NEW YORK (Reuters) - For the first time in at least 60 years, more people moved to New York City in 2012 than left it, swelling the city's estimated population to an all-time high of 8,336,697, Mayor Michael Bloomberg said on Thursday.
All five of the city's boroughs gained residents, Bloomberg said, using the latest estimates from the U.S. Census Bureau.
Some 12,200 more people moved into the city than left, with most of the migration coming from abroad.
Previous population increases have been as a result of a surplus of births in the city. There were also more births than deaths in New York City in 2012.
The net influx was the first seen in the city since at least 1950, when the Census Bureau changed its methodology and made it possible to calculate the number of people moving into and out of New York, city officials said.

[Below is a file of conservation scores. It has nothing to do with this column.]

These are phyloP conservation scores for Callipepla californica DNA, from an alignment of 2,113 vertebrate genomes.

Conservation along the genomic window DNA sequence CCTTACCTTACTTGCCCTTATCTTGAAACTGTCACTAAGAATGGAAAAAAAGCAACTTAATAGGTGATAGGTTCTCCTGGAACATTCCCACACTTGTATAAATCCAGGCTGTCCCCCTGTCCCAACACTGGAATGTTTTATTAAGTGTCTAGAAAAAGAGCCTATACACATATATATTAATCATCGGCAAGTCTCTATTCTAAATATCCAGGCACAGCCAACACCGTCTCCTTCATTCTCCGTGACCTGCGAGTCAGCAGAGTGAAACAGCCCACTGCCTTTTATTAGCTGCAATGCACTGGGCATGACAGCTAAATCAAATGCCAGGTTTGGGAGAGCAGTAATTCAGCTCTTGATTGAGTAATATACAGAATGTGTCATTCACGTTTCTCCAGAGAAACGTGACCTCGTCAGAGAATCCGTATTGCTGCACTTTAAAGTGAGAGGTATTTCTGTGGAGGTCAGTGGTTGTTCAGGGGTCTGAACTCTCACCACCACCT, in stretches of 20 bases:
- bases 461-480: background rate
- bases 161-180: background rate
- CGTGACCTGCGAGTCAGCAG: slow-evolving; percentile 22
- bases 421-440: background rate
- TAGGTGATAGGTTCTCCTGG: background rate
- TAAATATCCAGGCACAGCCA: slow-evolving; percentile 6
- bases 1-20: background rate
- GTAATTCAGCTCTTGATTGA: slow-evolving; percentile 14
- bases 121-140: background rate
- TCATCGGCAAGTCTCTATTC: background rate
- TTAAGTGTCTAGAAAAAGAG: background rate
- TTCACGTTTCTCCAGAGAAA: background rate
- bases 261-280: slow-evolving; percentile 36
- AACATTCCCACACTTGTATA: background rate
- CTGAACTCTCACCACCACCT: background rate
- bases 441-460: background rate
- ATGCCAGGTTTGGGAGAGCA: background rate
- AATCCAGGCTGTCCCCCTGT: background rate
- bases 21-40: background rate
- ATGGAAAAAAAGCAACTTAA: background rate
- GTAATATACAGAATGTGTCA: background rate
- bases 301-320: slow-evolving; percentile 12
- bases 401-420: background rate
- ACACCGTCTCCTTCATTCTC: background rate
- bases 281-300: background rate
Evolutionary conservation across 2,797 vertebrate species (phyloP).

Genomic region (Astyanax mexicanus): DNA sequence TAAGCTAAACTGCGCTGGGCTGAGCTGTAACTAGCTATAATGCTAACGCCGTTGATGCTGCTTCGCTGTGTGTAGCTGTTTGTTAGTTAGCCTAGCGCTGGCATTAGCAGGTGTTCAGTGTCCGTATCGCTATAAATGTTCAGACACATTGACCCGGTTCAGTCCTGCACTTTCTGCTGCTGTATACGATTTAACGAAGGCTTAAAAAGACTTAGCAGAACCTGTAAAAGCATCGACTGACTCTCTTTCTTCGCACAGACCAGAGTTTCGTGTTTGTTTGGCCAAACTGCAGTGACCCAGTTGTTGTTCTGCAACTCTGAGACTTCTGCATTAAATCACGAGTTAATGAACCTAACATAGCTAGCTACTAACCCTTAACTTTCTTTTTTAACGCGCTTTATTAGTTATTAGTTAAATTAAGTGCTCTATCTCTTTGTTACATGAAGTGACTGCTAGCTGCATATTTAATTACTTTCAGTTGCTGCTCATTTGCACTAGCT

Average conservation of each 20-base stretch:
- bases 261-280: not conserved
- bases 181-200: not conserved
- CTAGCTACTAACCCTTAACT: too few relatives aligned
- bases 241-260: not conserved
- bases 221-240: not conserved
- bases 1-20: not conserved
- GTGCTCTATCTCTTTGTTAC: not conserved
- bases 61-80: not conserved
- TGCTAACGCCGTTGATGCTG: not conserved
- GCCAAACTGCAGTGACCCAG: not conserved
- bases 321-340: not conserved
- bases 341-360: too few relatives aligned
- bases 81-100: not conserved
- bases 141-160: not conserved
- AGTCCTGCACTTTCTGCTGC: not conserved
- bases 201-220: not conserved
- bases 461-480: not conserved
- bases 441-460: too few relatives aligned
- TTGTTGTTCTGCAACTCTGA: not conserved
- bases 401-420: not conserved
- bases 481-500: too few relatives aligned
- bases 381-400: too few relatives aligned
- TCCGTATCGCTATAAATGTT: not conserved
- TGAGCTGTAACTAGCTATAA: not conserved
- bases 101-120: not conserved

The city's population in 2012 increased by 2 percent from the 8,175,133 people recorded in the 2010 census. However, the city disputed those numbers, saying they were an underestimate. The city's appeal to the Census Bureau was unsuccessful.
"We have many indicators of quality of life in the city - record low crime, record high tourism, record high life expectancy, record high graduation rates, record job growth and more - but there's no better indication of the strength of our city than a record high population and a net population influx," Bloomberg said in a statement.
"People are voting with their feet."
(Reporting by Jonathan Allen; Editing by Daniel Trotta and Todd Eastham)
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